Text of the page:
It's scary to put your
trust in a complete stranger,
but trying to repair things
on your own hasn't worked.
and heal old wounds that have
interfered with true intimacy?
Will Marriage Counseling Make
Your Marriage Worse?
Marriage Counseling | Couples | Individuals | Philadelphia
A relationship counselor can work with you in a collaborative process where patterns in relationships are allowed to unfold for study and growth in a safe and respectful environment.
Working with a good psychotherapist develops your capacity for emotional clarity, improves your ability to engage in healthy reciprocal relationships, and sets the table for authentic communication and intimate connection.
- Written by David
There is real biological evidence of trauma in the brain, where chemicals are adaptively released (ephinidrine). In posttraumatic stress disorder, these chemicals are believed to be coded in the memory of the trauma. Sometimes as the trauma is revisited, you can suddenly be right back in the middle of some terrifying experience, and the world right in front of you fades away as you slip back into replaying old and often repressed moments of terror.
If something traumatic has happened to you, it can become a persistently distracting emotional experience. Perhaps in an attempt to master your experience, you may find yourself reliving your trauma in your relationships?
Being traumatized is like having the wind knocked out of you over and over again. Imagine the experience of that moment of impact, and then magnify it. The traumatized person inherently goes through the experience of regression, as the mind and body struggles to absorb and function in spite of the violation. Often the traumatized person will remain silent for many reasons, including shame and fear. The task of the therapist is to help the traumatized individual to reintegrate the experience through language, so that it can be properly processed.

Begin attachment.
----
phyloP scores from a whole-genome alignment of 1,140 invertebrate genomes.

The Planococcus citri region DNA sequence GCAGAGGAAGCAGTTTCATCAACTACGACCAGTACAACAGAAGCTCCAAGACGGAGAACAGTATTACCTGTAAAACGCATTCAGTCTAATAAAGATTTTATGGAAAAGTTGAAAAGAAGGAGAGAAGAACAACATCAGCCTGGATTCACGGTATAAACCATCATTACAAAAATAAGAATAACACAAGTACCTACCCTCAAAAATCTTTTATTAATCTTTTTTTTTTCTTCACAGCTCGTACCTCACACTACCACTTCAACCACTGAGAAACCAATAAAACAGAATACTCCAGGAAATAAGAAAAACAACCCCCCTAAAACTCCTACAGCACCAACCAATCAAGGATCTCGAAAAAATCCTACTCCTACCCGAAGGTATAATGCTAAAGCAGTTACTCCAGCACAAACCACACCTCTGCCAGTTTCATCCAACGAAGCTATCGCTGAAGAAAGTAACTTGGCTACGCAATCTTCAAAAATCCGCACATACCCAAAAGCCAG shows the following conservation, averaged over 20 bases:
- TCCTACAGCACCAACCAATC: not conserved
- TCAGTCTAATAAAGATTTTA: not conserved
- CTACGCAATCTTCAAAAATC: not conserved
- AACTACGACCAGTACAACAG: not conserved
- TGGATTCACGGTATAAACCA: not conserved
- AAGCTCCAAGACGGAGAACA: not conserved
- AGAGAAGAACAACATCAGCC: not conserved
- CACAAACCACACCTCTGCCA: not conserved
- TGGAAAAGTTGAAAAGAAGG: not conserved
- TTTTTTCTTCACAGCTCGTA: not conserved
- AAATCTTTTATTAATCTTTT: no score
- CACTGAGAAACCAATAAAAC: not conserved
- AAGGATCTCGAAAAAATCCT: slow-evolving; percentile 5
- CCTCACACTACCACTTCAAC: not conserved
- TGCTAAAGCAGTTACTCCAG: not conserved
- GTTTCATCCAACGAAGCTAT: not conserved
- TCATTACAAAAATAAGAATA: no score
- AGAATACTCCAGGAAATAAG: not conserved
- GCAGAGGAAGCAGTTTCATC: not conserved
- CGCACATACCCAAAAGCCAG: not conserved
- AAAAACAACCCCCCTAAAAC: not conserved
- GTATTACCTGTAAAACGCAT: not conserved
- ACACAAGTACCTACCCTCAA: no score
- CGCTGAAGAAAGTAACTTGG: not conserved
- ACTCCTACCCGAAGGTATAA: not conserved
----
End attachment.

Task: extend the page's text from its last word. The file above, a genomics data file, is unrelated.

In the face of trauma the meanings you attribute to life can be stripped away. One who has been traumatized often loses the ability to find symbolic meaning in life. It's as though it is safer to find no meaning than to actually face the overwhelming feelings of terror associated with trauma.
From a mystical perspective, the traumatized individual may be more glued to the "real" than most of us. The implication is that mystics experience what is, letting go of any possible subjective meanings that we as humans place on the events in our lives. The traumatized individual often experiences a similar undifferentiated state of mind. The difference between one who has been traumatized and a mystic is that the mystic gets to this place of being through intentional consciousness, and the trauma victim gets there through regression in service of protecting the self from remembering.
he goal in working with the traumatized is in part teaching the skill of controlled dissociation. The capacity to move in and out of dissociative states can be learned and utilized as a form of adaptation to the traumatic response.
Some of the symptoms of Post Traumatic Stress Disorder (PTSD) are:
- Poor historical and short-term memory
- Loss of sense of trust
- Fear of intimacy
- Low self-esteem
- Panic attacks
- Dissociation (mental disconnection)
- Avoidance of all reminders of trauma
- Emotional numbing: A sense of detachment from relationships and the outer world
It is difficult to trust, and it often takes a giant leap of faith to start your healing process.
Unfortunately, many whom experience the above symptoms have trouble reaching out because their trust has been violated. The feeling of hopelessness can be so pervasive that reaching out for help feels like too much. It is important to know that many who have suffered from trauma have found treatment and healing. Posttraumatic Stress Disorder symptoms can lie dormant sometimes for many years after the initial experience of trauma. Women are more likely than men to develop PTSD, and some believe that this is due to their neuro-hormonal system. Psychotherapy and medication are often successful in the treatment of this disorder, and it is crucial to start treatment early before symptoms create further problems.